Refresh for Umhlanga Rocks Lighthouse
It looms large on the promenade and it’s at the heart of the local tourism association’s logo, so it’s pleasing that the Umhlanga Rocks Lighthouse is getting a lick of paint. Or to be more precise, an estimated 395 litres of the stuff. The interior, exterior and lantern house are being repainted at a cost of R1.1 million by Umkhonto Electrical and General Contractors CC.
The work is part of scheduled maintenance carried out every five years.
The project started on 3 February 2020, but the authorities could not give a finish date as weather could slow progress.
It was last painted in 2015, according to Lighthouse and Navigational Systems, part of Transnet National Ports Authority.
“The Umhlanga Rocks Lighthouse is constantly exposed to the elements – including heat, humidity, wind, rain, and salt spray and air. And the paints used for the interior and exterior… need to be able to withstand the very challenging conditions,” said David Gordon, executive manager: Lighthouse and Navigational Systems.
Gordon said the port authority was mindful of the environment and required the contractor to comply with the National Environment Management Act and other laws.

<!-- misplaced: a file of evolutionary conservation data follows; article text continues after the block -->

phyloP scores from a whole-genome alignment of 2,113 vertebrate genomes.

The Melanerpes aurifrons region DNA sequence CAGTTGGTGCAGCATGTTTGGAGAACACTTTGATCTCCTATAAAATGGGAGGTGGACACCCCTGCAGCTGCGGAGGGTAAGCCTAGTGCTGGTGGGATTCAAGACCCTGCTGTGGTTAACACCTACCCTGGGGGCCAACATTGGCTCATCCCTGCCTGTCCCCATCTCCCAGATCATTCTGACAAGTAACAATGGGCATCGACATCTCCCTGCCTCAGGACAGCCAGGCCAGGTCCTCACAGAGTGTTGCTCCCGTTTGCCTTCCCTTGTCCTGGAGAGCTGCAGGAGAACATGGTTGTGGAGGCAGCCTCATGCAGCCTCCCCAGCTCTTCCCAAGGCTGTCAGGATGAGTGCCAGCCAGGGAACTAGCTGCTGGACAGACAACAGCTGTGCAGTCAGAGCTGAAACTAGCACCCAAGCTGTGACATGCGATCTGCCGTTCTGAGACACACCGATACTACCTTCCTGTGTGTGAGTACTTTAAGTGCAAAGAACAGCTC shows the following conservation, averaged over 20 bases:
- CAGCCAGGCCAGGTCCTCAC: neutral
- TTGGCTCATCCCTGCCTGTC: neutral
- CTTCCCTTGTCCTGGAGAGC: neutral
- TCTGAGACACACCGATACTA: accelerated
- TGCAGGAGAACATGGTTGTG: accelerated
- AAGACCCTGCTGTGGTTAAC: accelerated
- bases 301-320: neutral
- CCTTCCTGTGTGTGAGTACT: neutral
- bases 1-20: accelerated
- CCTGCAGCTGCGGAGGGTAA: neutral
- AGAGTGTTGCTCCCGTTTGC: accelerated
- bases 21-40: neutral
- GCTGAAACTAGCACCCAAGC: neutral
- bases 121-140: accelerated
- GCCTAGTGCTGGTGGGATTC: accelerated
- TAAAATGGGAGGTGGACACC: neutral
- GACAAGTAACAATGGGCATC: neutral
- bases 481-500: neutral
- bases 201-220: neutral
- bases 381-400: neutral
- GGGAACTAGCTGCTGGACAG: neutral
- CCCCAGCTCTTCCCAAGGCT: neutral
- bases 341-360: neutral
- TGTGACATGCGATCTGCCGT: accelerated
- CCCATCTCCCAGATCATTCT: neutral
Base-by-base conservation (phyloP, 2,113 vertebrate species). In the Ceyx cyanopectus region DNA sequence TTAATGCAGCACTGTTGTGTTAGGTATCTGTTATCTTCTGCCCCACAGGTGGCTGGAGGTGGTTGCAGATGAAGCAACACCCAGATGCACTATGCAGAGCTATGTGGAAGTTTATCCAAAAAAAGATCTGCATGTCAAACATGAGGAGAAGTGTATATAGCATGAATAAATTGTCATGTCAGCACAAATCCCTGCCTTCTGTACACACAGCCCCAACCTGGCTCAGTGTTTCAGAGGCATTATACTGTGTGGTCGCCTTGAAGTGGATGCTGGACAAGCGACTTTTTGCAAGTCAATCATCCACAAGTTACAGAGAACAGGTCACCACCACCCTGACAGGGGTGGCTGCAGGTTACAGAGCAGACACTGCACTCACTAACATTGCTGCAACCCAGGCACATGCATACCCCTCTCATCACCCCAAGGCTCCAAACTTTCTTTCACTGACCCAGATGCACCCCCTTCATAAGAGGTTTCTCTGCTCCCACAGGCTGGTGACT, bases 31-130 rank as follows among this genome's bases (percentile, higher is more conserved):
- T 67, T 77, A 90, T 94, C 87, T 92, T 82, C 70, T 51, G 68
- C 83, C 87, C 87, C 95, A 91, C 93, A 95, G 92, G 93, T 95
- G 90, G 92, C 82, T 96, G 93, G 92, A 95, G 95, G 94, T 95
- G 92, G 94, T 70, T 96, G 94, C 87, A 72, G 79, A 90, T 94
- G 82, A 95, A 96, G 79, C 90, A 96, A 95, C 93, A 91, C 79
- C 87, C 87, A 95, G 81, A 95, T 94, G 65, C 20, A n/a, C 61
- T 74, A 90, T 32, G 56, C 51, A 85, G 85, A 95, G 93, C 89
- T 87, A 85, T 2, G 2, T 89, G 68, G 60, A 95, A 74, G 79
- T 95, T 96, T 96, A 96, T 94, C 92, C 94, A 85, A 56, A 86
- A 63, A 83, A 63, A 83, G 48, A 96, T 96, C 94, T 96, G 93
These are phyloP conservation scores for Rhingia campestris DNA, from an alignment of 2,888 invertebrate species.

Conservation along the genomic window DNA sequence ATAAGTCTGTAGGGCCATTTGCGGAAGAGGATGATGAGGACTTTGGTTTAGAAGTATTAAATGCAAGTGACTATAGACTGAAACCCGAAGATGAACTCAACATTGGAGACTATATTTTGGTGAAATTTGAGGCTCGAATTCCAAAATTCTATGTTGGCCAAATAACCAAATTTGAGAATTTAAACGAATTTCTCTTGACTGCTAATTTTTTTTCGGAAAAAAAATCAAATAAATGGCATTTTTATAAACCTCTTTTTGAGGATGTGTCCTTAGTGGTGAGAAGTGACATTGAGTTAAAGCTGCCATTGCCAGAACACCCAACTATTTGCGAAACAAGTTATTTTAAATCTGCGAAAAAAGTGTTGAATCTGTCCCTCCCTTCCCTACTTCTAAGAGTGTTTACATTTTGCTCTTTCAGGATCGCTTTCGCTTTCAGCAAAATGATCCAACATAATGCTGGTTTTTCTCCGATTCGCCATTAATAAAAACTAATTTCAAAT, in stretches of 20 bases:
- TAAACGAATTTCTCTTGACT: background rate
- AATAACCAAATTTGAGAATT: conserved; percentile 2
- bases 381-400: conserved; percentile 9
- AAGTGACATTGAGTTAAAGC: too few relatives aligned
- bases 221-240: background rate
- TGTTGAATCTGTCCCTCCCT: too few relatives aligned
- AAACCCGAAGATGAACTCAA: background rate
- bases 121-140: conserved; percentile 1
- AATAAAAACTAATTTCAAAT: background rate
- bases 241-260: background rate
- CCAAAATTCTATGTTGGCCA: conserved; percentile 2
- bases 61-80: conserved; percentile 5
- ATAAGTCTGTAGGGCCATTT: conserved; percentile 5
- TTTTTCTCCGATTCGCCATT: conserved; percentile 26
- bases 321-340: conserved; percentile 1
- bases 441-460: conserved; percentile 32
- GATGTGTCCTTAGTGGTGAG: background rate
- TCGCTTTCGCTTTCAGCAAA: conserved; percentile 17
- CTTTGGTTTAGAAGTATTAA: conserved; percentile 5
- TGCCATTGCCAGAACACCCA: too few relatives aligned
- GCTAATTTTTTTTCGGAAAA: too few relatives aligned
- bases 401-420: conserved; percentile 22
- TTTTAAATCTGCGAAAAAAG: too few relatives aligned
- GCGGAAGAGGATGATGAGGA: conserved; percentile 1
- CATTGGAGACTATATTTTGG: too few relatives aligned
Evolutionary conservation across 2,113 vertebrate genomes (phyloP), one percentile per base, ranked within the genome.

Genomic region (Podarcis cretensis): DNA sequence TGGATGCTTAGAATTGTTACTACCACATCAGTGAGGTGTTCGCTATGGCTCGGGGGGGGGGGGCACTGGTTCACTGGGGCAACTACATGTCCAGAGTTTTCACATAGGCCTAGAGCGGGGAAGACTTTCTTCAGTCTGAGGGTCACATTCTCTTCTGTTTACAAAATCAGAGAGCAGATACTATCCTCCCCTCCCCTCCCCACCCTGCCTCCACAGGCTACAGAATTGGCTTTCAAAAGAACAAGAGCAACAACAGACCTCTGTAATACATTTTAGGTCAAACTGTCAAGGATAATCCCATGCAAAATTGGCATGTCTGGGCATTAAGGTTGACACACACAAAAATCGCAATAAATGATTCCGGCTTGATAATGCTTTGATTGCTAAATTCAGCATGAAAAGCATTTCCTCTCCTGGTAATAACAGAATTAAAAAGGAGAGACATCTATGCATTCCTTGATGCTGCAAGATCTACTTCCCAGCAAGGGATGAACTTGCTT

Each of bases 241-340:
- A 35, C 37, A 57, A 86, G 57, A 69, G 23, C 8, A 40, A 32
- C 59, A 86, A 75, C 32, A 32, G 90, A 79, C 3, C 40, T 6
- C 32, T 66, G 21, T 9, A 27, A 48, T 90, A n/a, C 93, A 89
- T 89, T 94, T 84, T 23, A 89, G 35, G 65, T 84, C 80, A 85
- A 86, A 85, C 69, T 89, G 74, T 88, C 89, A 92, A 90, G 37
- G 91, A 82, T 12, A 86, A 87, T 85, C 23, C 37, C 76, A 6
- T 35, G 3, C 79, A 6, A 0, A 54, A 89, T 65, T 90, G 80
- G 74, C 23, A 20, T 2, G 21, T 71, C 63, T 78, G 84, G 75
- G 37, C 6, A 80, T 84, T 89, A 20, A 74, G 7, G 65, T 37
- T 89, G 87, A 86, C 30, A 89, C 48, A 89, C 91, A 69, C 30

And a stringent business it was too.
“As an example, the appointed contractor must ensure paint chips and waste arising out of the blasting or scraping must be contained and bagged daily,” said Gordon.
Umhlanga regulars will know that the cylindrical concrete tower is painted white, with a red top and red lantern house.
“The daymark, or appearance of the Umhlanga Rocks Lighthouse, will remain as is,” said Gordon.
Daymarks are unique and help mariners identify lighthouses.
They are changed only very occasionally as the needs of shipping changes or when new lighthouses are built or removed.
But this is clearly not something to be contemplated lightly, if you would pardon the pun.
The Umhlanga Lighthouse is one of 45 active lighthouses along the coast of South Africa. All are managed by Lighthouse and Navigational Systems.
The construction of its concrete tower began soon after the opening of the Cooper Lighthouse, on Durban’s Bluff, on 31 July 1953.
Builders completed the lighthouse in four days and nineteen hours, at a cost of R23 838.
However, the Umhlanga Rocks Lighthouse was commissioned a year later, on 25 October 1954. The authorities decided to include a subsidiary red sector light, which had to be imported from England, delaying work.
This light, which is mounted below the main revolving light, displays a 30 degree-arc demarcating the prohibited anchorage area.
The main light flashes three times every 20 seconds at an intensity of 600 000 candelas.
Candelas are a measurement of light intensity. One candela, roughly speaking, is equivalent to the light of one common wax candle.
For more details, visit Lighthouses of South Africa.